Columnists Mark my words

Column: Is it too much to expect respect?

Father Mark Goldasich is the pastor of Sacred Heart parish in Tonganoxie. he has been editor of the Leaven since 1989.

Father Mark Goldasich is the pastor of Sacred Heart parish in Tonganoxie. he has been editor of the Leaven since 1989.

by Father Mark Goldasich

Write checks for bills? Check. Swing by the bank to make a deposit? Check. Drop off Christmas cards at the post office? Check. Compile grocery list? Check.

The list for this particular Wednesday back in December 2008 looked pretty typical, and Mom and I were methodically checking off items as we got them done.

Visit Sam’s Club? At this last entry, things got interesting. After shopping, Mom was ahead of me in line. She always uses my Sam’s card and pays cash. I listened while she and the checkout person chatted as her purchases were rung up. As I was transferring items from cart to counter, I heard Mom ask the clerk, “Could you please help me get the money out of my coin purse? Arthur and I aren’t getting along today.”

The clerk immediately reached out and helped. As Mom wheeled her cart away, I stepped up to the cash register, opened up my checkbook and flashed the clerk a smile. That smile dimmed somewhat in wattage when I caught a glimpse of the clerk’s face, who appeared to be gazing at me with annoyance.

As she swiped my Sam’s card, I caught a glimpse of her nametag: Toya. I was just about to ask if everything was OK, when I saw her glance down at my card. With a puzzled look on her face, she said to me, “Your name’s not Arthur!”

“Uh, no,” I replied . . . and then the proverbial light bulb went off in both of our heads. I understood why it looked like she was annoyed with me: Toya thought that I (supposedly “Arthur”) was mistreating this sweet lady (my Mom) by “not getting along” — making her fend for herself . . . and during the holiday season, no less.

With a look of relief and utter amusement, Toya said of my mom, “She was talking about ‘arthur-itis,’ not you! I thought . . .”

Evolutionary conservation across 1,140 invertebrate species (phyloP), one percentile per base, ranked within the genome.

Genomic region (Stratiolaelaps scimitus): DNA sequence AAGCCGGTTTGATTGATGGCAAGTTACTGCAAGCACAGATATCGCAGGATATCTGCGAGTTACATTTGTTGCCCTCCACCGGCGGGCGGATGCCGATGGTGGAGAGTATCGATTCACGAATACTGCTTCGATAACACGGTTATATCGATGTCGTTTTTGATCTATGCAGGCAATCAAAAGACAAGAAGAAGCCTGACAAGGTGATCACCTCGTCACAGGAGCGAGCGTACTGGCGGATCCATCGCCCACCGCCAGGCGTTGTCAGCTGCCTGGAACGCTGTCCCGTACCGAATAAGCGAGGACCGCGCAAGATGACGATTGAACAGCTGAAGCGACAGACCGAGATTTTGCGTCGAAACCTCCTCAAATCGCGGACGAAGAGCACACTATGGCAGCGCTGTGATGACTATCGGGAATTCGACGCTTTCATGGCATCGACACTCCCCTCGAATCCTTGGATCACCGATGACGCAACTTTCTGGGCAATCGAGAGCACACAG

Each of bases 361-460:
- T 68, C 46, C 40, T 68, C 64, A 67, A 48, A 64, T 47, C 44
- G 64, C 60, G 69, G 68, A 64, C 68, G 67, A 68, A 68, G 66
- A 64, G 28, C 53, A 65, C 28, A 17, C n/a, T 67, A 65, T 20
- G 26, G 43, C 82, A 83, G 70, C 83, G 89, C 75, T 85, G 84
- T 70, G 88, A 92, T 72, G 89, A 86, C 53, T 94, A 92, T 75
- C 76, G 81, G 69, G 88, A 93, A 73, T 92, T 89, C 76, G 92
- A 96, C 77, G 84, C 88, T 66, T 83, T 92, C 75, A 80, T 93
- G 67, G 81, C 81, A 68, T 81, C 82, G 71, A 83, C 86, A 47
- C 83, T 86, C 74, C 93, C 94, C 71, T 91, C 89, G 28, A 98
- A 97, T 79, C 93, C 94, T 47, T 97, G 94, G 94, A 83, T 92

I stopped her apology with a wave of my hand and we had a good laugh over the arthritis incident. Mom did, too, when I told her later.

Naturally, the story doesn’t end there. It’s now a rare Wednesday when Mom and I don’t get to see Toya somewhere in Sam’s Club. It’s not odd for me to hear from out of nowhere: “Have you been behaving better now?” or “How are you today, Arthur?” It’s also not unusual, when we’re in her checkout line, for Toya to ask my mom, “Is he treating you OK?” Mom never neglects to give Toya a big hug when she sees her now.

Yes, Wednesdays at Sam’s have never been the same!

I tell this story because once again we’re celebrating Respect Life Month. And, as I’ve said before over the years, it’s that first word that we need to pay careful attention to: Respect.

It was respect for my mom’s well-being that led that Sam’s clerk to give me “the stare” last December. And, once I was aware of what was happening, I had a deep respect for that clerk in her care for my mom.

During October, I’m doing two simple things. First, I’m taking a break from reading the editorial page and the letters to the editor in the newspaper. The often nasty, divisive, and dismissive tone that appears there saddens me. Not only is it disrespectful, it also does nothing concrete to solve the problems that face us. Each day I’m praying for those who irritate me and send my blood pressure soaring.

Secondly, I’m writing at least one note a week to someone I respect or to someone that I see doing something respectful. The more that we encourage good behavior, the more of it we will see.

I guess there’s actually a third thing that I plan to do as well: Be extra nice to those in service professions, especially clerks, waiters and waitresses, and janitorial personnel. It’s sad, but many treat people in the service sector as slaves rather than workers. We forget that people, especially when we want or need something from them, respond best when they are respected, not demeaned.

Let’s raise the bar this Respect Life Month by cutting back on gossip, pettiness, rash judgment and snarkiness. Let’s instead approach one another with respect and watch what surprising things happen: Friendships can start, laughter can be heard, understanding can be found, life can abound.

And, in the process, we might even stumble on the cure for “Arthur-itis.”

About the author

Fr. Mark Goldasich

Leave a Comment